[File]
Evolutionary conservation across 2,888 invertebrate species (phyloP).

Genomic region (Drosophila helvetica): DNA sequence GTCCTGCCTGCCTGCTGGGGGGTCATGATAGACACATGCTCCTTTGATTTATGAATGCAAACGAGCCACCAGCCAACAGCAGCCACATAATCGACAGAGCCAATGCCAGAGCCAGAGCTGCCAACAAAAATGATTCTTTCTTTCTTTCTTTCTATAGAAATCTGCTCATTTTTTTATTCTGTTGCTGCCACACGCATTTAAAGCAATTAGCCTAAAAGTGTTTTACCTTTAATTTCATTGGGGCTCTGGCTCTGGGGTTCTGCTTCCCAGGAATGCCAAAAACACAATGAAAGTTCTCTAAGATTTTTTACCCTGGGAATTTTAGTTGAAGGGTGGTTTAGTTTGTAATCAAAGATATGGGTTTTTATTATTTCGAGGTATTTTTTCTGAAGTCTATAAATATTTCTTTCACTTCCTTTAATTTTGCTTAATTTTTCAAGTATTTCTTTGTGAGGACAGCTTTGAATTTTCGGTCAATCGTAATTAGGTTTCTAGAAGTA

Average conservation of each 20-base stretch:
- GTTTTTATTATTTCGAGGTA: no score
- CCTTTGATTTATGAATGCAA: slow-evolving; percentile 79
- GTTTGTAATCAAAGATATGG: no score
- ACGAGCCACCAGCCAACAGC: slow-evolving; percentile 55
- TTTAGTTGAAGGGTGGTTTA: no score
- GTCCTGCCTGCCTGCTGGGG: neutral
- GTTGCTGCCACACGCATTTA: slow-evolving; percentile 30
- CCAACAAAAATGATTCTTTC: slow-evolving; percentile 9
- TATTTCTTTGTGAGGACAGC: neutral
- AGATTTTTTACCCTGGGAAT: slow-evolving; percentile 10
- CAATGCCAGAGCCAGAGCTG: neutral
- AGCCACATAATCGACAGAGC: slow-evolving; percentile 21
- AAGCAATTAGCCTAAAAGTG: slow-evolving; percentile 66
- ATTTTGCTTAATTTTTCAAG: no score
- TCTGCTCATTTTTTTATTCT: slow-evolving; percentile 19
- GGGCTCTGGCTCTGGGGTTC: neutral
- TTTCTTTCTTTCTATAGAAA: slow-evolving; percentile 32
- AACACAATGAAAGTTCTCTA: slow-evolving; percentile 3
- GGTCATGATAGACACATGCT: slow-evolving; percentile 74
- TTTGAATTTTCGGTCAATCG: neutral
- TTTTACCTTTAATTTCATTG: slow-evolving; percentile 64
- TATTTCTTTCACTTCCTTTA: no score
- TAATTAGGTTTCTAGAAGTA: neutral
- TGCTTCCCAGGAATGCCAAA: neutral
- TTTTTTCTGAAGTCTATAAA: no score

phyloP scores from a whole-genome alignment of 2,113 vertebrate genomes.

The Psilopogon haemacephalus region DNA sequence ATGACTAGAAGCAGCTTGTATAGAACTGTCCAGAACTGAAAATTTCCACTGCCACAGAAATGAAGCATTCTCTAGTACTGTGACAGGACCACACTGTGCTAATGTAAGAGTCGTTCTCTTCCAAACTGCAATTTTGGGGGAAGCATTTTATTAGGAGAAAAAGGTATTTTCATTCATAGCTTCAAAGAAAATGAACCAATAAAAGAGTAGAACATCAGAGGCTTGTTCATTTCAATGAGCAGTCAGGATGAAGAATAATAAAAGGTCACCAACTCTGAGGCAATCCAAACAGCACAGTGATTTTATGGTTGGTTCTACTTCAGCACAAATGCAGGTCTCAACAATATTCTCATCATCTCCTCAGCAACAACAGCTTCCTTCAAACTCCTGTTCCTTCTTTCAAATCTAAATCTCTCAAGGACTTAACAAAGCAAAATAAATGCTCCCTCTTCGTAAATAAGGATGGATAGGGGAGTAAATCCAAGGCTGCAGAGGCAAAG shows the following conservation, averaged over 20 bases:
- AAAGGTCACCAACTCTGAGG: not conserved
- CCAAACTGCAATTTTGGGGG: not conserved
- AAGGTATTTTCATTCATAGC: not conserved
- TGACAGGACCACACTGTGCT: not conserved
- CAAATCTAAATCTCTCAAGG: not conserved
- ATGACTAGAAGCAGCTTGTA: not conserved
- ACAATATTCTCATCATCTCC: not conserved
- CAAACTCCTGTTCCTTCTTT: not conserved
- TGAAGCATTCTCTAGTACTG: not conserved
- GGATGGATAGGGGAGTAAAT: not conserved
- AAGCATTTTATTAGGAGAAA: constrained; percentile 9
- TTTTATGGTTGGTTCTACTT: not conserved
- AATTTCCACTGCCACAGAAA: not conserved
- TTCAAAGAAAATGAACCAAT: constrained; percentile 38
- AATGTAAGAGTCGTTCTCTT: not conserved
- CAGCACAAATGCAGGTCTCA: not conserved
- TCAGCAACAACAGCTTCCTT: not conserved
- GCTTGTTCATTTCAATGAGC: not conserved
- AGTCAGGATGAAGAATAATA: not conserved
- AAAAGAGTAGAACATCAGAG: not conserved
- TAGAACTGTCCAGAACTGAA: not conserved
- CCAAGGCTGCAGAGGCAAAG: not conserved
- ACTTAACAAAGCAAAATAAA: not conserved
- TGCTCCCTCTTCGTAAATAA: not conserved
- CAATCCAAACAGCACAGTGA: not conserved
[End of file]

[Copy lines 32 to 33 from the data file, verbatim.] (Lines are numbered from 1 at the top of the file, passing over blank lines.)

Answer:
- CCAAACTGCAATTTTGGGGG: not conserved
- AAGGTATTTTCATTCATAGC: not conserved